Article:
“Should the girl opt to use the eggs and gain regulatory approval, she would effectively have a baby that was her half-brother or sister.


“Critics said the work, presented at a fertility conference in Lyon, was deeply concerning.


“But the doctors from the McGill Reproductive Center, Montreal, called the donation an act of motherly love....


“‘Such a baby would be a sibling of the birth mother at the same time as the direct genetic offspring of the grandmother donor.


“‘In psychiatry we are hearing more and more of children suffering from identity problems, and specifically a condition called “genealogical bewilderment.” Could it possibly get more bewildering than this?’”


BBC News – July 3, 2007


Good reasons to be concerned about the use of Ritalin by young children...


Pediatric Ritalin May Affect Young Brains



“U.S. medical researchers have discovered use of the attention deficit hyperactivity disorder drug Ritalin by young children might affect their brains.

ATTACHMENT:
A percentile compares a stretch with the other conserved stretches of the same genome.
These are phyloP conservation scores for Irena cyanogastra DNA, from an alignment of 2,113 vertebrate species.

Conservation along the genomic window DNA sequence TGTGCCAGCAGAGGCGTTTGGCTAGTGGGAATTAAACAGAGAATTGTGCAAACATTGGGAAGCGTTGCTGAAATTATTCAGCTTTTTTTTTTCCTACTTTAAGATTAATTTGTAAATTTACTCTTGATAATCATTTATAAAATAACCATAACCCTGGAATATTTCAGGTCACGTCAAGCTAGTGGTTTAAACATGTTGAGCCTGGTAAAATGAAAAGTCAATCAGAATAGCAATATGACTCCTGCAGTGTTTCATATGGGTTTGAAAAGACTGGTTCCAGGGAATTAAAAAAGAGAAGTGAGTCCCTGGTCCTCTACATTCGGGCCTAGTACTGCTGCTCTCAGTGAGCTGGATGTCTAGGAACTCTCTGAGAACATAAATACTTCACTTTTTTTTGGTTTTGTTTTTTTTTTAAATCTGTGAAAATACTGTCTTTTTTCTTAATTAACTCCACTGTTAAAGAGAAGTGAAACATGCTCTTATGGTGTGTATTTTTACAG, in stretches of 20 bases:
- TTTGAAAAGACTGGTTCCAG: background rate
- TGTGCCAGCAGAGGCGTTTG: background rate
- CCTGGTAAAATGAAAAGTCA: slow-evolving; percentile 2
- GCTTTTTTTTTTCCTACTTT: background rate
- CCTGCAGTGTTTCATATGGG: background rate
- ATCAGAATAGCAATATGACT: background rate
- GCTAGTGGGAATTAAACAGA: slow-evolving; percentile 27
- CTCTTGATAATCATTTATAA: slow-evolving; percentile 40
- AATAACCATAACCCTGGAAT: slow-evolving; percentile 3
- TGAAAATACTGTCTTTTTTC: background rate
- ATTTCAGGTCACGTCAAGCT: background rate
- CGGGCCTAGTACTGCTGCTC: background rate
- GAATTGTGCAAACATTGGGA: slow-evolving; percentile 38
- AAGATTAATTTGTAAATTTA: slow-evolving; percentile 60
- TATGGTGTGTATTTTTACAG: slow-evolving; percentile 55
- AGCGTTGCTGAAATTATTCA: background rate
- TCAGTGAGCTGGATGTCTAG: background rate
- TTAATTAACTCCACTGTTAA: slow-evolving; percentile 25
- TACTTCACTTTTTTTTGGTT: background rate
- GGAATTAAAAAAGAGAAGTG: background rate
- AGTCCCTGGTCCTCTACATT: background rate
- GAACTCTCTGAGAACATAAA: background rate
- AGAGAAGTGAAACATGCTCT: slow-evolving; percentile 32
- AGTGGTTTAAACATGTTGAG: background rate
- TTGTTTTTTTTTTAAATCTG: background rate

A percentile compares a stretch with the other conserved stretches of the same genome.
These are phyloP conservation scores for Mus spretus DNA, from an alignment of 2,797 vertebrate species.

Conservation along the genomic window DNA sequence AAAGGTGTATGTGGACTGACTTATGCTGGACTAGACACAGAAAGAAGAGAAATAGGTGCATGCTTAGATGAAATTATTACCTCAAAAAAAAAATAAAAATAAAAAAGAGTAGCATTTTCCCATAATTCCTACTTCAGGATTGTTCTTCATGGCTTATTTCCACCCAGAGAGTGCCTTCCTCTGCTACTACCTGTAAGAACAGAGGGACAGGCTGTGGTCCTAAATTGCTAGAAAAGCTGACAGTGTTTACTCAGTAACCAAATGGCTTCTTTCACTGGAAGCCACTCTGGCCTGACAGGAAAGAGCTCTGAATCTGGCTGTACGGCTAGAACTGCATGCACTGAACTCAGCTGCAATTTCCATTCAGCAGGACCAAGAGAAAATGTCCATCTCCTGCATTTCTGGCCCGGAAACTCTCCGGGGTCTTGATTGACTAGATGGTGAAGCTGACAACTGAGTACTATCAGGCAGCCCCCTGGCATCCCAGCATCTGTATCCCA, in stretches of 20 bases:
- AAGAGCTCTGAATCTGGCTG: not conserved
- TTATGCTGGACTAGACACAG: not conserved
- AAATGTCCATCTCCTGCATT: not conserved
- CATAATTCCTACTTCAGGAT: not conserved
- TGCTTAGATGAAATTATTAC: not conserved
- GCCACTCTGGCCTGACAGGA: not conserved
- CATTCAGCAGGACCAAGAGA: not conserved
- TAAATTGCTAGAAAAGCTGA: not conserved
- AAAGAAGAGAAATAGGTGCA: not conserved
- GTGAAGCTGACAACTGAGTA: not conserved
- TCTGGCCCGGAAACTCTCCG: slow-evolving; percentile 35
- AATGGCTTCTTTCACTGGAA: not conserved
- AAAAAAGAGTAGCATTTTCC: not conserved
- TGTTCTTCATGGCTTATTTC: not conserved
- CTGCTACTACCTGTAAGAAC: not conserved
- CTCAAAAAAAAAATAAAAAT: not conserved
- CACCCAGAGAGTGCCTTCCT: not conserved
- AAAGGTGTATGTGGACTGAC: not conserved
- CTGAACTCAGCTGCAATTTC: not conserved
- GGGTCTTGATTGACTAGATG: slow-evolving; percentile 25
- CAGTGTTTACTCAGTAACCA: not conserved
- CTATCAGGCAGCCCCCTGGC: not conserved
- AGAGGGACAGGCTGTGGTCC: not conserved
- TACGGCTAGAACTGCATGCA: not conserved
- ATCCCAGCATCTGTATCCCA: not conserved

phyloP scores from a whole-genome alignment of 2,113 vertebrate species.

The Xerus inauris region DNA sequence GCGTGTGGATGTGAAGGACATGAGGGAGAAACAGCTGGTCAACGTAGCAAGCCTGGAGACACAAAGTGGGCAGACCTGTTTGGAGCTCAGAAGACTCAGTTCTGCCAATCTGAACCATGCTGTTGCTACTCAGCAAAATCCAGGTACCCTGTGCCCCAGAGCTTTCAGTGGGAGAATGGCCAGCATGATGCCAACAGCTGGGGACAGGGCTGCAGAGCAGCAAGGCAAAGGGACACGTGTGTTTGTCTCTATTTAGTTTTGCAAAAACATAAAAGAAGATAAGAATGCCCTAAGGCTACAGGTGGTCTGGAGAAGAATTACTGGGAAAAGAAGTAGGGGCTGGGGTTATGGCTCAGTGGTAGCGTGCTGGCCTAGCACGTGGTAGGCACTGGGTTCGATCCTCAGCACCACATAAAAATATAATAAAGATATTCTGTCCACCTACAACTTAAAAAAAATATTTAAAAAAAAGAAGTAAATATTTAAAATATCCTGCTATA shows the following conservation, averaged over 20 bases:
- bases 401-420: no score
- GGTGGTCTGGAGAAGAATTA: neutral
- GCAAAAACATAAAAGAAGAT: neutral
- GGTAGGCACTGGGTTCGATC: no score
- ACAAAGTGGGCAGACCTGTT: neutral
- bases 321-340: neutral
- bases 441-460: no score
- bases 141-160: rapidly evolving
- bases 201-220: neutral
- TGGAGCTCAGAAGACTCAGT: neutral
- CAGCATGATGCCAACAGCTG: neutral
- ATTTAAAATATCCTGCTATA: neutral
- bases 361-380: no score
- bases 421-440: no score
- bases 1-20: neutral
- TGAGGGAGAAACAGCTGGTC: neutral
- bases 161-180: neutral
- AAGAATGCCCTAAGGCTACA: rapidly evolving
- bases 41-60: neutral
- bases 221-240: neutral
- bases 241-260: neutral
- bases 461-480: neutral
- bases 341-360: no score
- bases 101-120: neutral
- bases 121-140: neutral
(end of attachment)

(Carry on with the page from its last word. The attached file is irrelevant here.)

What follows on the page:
“The Weill Cornell Medical College animal study is among the first to investigate the effects of Ritalin (methylphenidate) on the neurochemistry of the developing brain.


“Between 2 percent and 18 percent of U.S. children are thought to be affected by ADHD and Ritalin—a stimulant similar to amphetamine and cocaine—remains one of the most prescribed drugs for the behavioral disorder.


“‘The changes we saw in the brains of treated rats occurred in areas strongly linked to higher executive functioning, addiction and appetite, social relationships and stress,’ said Professor Teresa Milner, the study’s lead author....”


ScienceDaily/UPI – July 18, 2007


The outcome of a fraudulent marketing campaign...


OxyContin Maker, Execs Fined $634.5 Million


Judge ruled that drug company misled the public about addiction risk



“Purdue Pharma L.P., the maker of OxyContin, and three of its executives were ordered Friday to pay a $634.5 million fine for misleading the public about the painkiller’s risk of addiction.


“U.S. District Judge James Jones levied the fine on Purdue, its top lawyer and former president and former chief medical officer after a hearing that lasted about three-and-a-half hours. The hearing included statements by numerous people who said their lives were changed forever by addiction to OxyContin, a trade name for a long-acting form of the painkiller oxycodone.


“Designed to be swallowed whole and digested over 12 hours, the pills can produce a heroin-like high if crushed and then swallowed, snorted or injected....”